2020-09-08
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The student consumer

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Posted by Christine Jackson on 18 June 2020

Christine Jackson - Commercial Contracts Solicitor
Christine Jackson Partner

Since the announcement that Universities in England and Wales could increase their tuition fees by 200% from £3000 to £9000, there has been a significant increase in complaints to the Office of the Independent Adjudicator for Higher Education (OIA). 

In 2010 before the increase in fees was announced, the OIA received 1,341 complaints, which increased to 2,371 in 2019. Many commentators believe both complaints and compensation will increase further as a result of the impact of coronavirus

At the time of the fee changes, the Minister for Universities, David Willetts commented on the proposed increase in fees stating it was a "progressive" reform which would "put Universities' finance on a sustainable footing with extra freedoms and less bureaucracy". 

In his statement, David Willets argued that the increase fees would be to the benefit of students as it would offer "greater choice for students with a stronger focus on high-quality teaching". 

However, there appeared to be little thought about the potential implications for Universities and the fact, that as a paying customer, the student could be seen as a consumer and as such, be protected by consumer laws?  

It is open to scrutiny whether the drastic increase in tuition fees has, in fact, brought about greater choice and improved teaching for students. However, perhaps not so open for debate is the drastic change seen in the education sector, with students undoubtedly seeing themselves as consumers of educational services and their position being strengthened by changes in legislation, namely the Consumer Rights Act 2015 and updated guidance from the Competition and Markets Authority. 

What is clear is that these changes have opened a can of worms for many universities wondering what the legal implications are if the law sees students as consumers of their services and what steps they need to take to protect the university's interests.  

Understandably, as the cost of tuition increases dramatically, students want to get more for their money. They are expecting and, in some cases, demanding, a greater learning experience, an excellent level of service and the acknowledgement of their rights as consumers of higher education services. It's not surprising that students are now far more likely to raise a dispute with their university or OIA if they feel the service offered or learning environment is likely to have a negative impact on their learning and future career. 

Observations from the OIA in their 2019 annual report note the increase in complaints is partly due to "Students' awareness of their consumer rights, and of routes to raise their concerns, continues to grow."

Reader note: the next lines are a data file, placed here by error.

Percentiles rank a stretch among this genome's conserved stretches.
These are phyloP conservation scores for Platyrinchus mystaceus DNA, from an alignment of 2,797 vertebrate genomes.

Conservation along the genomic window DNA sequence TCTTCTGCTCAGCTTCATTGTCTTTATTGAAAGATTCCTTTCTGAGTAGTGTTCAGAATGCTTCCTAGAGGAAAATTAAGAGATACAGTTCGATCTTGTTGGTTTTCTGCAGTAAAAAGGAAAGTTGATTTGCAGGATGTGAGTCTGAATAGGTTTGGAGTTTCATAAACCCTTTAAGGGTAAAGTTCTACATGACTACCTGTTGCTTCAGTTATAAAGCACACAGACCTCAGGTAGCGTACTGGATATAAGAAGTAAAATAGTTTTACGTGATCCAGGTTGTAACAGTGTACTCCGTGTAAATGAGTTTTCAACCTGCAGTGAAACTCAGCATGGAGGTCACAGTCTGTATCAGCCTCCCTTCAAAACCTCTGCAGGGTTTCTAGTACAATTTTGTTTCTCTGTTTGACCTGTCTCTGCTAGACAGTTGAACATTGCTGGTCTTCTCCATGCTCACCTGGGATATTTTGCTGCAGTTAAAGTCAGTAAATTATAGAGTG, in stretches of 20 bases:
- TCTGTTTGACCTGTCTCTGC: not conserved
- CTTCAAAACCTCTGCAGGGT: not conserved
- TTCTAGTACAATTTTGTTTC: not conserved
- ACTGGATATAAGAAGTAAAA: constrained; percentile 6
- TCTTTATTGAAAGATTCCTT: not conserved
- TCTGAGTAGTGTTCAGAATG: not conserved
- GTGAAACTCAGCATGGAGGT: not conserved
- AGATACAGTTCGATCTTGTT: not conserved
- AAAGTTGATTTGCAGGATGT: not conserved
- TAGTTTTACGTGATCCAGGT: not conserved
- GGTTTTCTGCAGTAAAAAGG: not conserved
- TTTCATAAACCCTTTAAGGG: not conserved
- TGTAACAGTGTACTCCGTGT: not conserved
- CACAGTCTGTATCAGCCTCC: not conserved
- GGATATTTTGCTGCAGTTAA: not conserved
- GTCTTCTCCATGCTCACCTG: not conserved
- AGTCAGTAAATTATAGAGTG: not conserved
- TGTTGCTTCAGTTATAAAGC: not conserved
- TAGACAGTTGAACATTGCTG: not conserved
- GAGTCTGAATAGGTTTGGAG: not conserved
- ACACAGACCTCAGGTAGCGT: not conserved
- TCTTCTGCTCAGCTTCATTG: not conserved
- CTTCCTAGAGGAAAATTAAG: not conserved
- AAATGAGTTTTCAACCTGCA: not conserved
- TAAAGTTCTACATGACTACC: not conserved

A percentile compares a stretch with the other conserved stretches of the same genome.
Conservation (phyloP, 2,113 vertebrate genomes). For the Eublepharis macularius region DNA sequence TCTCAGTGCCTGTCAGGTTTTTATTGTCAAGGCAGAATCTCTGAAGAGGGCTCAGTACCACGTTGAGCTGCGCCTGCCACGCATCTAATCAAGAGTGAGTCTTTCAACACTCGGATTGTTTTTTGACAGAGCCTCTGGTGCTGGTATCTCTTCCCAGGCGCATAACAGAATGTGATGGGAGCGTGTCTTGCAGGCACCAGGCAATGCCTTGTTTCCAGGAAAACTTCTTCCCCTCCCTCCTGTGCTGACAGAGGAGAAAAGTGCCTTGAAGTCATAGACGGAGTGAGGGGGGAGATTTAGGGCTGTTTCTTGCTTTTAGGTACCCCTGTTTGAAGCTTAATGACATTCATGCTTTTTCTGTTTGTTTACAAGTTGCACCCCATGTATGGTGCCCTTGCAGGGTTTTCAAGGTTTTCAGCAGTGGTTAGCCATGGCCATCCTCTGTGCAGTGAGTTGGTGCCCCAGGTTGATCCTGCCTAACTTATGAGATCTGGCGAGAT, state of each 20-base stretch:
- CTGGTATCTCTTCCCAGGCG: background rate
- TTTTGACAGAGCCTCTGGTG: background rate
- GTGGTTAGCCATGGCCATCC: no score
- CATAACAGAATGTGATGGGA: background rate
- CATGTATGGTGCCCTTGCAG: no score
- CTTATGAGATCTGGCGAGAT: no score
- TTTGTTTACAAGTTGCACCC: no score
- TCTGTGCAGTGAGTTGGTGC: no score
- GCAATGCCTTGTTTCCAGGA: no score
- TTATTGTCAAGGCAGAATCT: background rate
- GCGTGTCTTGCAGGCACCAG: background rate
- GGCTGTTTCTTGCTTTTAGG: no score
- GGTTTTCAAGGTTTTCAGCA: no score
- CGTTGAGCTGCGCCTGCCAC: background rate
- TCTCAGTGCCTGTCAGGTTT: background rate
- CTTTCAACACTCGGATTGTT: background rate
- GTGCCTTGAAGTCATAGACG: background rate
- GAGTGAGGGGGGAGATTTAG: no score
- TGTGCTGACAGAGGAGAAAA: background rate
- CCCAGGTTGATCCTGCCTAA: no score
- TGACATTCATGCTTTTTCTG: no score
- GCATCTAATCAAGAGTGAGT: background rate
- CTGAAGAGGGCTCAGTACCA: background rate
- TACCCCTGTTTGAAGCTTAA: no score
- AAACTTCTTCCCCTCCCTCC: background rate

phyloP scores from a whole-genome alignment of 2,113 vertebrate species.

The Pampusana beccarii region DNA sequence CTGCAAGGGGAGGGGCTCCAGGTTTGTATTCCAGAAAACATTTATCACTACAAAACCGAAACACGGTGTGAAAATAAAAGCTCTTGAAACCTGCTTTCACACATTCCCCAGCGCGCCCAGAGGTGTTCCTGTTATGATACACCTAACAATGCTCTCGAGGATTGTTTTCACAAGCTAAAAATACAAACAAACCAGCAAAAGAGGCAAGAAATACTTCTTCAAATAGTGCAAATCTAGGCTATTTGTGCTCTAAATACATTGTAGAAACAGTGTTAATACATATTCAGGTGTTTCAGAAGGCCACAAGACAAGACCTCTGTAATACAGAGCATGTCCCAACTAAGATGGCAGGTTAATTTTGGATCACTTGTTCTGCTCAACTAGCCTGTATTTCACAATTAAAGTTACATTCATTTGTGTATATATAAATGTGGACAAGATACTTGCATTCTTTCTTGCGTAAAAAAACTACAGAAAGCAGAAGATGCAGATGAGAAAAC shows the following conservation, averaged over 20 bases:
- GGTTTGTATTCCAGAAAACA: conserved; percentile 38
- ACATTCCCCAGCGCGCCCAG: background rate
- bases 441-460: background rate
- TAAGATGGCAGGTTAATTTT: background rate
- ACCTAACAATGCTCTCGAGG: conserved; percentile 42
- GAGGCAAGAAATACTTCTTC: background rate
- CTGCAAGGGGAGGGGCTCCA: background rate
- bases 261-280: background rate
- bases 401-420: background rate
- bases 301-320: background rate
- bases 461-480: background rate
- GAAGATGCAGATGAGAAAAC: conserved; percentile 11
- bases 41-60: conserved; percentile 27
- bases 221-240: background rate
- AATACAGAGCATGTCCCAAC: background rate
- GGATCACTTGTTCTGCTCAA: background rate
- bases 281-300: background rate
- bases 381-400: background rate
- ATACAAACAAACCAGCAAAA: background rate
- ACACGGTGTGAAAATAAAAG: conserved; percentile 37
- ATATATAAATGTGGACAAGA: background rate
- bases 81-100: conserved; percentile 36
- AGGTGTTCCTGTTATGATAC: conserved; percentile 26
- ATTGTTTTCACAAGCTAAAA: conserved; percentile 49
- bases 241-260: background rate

In more recent years there has been a significant increase in complaints to the OIA regarding service levels and the quality of the teaching. 

"...increase in the proportion of complaints which relate to

service issues such as the quality of teaching, supervision and facilities. In 2019, 29% of the complaints we reviewed related to service issues in some way."

There are many examples in the media of students taking legal advice to pursue claims, as recently as 2018, it has been reported that 1,000 students are seeking compensation of up to £10 million through collective action for the contact hours they lost during the UCC strikes. The students argued, they had paid for a certain number of lectures, which were not delivered by the Universities. 

Perhaps the most notable case is from 2017 when it was reported that the University of Oxford was facing a £1 million compensation claim by a former student, Faiz Siddiqui. Faiz Siddiqui claimed "inadequate teaching" contributed to his low mark in a final year history paper - he lost his bid after the Judge, Mr Justice Foskett said he was not convinced teaching was "negligently inadequate".

Given that students are now more aware than ever of their consumer rights, what can higher education providers and universities do protect themselves from the impact of complaints and claims?

One of the most effective ways of protecting higher education institutions is to seek legal advice and ensure that all their terms and conditions, policies and procedures follow best practice, are well-drafted and regularly reviewed, so they remain up to date. It is also vital that all employees are not only aware of the policies and procedures, but have a detailed understanding of them, and the processes for keeping written records and evidence in case of complaints.

This may seem like self-evident and straightforward advice, but it is a positive first step to ensuring educational establishments don't leave themselves open to legal challenges. 

About the author

Christine helps clients manage risk and financial exposure in their day to day business dealings.

Christine Jackson

Christine helps clients manage risk and financial exposure in their day to day business dealings.

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